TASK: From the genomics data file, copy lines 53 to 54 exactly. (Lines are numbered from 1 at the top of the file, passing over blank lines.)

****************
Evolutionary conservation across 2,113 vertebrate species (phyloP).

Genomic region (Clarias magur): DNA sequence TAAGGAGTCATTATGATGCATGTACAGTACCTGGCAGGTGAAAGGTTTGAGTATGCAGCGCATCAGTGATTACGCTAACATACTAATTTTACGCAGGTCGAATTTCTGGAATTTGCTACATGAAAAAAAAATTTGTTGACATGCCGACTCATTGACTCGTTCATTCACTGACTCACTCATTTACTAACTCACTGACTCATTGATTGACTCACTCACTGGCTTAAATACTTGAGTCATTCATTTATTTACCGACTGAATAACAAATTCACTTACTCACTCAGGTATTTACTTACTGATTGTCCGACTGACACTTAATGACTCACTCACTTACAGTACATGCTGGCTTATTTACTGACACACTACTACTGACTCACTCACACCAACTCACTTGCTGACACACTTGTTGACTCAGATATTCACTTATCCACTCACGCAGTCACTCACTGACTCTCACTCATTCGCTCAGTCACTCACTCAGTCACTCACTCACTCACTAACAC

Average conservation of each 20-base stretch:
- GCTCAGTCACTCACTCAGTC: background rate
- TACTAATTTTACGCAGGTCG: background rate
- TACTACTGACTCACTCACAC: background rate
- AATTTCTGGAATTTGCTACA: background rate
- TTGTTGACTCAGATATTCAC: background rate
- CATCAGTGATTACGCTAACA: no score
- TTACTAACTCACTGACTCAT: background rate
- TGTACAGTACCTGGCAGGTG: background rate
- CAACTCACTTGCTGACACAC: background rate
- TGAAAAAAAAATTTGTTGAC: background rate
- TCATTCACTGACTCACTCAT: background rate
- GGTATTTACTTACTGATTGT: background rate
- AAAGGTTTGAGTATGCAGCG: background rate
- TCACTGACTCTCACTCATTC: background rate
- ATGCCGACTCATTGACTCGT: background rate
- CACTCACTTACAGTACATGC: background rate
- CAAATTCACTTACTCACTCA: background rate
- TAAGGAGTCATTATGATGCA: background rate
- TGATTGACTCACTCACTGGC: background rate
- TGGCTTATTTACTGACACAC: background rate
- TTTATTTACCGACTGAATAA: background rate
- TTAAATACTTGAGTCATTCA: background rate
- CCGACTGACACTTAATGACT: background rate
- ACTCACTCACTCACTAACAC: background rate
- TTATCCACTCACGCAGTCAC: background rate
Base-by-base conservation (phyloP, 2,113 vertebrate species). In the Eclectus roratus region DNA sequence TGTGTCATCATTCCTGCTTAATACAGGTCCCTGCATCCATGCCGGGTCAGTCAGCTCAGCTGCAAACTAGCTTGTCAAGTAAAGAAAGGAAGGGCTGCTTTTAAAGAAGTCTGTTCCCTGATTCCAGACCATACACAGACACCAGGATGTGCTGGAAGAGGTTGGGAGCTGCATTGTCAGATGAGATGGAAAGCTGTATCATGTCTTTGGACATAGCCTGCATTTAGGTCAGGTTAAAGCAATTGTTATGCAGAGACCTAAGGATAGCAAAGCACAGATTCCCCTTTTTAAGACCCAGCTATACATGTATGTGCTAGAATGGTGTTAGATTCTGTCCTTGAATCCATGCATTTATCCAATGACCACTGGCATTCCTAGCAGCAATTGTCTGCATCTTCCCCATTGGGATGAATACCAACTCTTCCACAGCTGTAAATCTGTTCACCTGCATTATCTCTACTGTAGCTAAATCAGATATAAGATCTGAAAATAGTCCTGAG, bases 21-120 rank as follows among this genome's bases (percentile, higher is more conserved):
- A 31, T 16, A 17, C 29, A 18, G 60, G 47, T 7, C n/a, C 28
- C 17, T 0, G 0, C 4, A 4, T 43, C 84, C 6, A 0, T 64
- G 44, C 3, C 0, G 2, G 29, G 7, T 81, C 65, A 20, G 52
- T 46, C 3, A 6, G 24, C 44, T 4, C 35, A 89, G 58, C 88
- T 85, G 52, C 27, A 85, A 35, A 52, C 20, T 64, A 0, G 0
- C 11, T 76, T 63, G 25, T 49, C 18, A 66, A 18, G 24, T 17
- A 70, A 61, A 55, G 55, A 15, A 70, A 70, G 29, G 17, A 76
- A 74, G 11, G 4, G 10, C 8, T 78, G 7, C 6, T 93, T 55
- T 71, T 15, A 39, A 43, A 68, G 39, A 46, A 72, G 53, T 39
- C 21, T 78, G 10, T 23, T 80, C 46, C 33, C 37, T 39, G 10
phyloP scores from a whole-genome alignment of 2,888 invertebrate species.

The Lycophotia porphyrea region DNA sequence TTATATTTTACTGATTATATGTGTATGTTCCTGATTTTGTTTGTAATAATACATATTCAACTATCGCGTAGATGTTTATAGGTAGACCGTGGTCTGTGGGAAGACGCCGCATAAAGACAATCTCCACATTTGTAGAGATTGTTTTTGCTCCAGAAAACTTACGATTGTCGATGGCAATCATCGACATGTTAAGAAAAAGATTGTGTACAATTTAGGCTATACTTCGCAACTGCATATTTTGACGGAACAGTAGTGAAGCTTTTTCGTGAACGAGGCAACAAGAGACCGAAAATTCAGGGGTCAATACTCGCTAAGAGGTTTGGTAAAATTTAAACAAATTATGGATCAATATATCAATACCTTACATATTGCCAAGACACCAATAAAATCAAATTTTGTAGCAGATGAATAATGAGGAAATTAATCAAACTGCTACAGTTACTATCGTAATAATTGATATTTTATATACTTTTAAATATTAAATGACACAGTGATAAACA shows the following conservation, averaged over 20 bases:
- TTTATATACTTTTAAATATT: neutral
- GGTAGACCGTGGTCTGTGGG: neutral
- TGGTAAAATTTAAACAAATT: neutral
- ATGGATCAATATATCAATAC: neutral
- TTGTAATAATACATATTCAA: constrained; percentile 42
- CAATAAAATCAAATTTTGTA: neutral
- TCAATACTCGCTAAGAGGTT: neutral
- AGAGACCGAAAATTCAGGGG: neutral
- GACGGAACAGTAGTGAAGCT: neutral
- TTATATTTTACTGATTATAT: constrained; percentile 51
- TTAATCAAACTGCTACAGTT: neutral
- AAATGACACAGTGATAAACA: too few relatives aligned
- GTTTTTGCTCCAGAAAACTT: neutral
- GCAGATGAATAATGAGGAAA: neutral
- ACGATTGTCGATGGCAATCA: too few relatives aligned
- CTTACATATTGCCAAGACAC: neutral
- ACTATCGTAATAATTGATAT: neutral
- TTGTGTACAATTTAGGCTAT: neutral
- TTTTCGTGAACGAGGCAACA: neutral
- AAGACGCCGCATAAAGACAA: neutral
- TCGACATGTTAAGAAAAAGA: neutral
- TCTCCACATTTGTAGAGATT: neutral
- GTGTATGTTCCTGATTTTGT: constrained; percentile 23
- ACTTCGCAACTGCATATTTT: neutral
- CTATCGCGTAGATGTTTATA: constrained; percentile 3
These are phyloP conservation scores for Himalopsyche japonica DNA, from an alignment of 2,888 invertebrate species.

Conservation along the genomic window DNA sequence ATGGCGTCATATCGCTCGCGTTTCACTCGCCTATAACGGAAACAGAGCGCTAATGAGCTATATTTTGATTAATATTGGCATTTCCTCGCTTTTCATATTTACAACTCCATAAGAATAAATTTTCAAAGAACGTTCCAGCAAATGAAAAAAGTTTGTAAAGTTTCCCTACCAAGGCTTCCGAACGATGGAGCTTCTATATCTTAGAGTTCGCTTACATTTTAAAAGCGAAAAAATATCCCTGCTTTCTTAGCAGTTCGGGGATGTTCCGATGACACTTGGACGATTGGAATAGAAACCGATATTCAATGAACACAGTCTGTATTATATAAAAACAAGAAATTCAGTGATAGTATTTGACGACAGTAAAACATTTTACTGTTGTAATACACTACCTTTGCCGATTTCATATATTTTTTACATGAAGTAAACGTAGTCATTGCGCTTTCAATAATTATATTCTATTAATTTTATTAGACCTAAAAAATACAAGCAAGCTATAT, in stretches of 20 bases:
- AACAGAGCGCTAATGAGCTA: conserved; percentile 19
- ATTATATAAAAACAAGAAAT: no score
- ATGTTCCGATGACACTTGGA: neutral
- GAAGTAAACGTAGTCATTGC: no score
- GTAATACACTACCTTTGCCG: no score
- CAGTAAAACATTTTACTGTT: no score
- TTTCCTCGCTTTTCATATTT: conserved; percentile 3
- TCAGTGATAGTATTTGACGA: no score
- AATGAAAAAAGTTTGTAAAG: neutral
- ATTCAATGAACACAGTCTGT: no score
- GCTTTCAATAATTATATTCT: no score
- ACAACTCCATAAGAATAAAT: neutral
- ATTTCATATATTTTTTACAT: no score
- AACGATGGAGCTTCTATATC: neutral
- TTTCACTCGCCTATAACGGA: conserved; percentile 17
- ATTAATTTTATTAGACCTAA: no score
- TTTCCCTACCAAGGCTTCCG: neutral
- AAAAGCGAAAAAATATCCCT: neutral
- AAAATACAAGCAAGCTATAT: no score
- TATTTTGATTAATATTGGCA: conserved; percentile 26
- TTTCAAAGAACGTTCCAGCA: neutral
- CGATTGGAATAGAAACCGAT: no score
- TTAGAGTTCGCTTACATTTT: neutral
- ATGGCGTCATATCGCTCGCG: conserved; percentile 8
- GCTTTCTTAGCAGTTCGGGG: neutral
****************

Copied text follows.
- AAATGACACAGTGATAAACA: too few relatives aligned
- GTTTTTGCTCCAGAAAACTT: neutral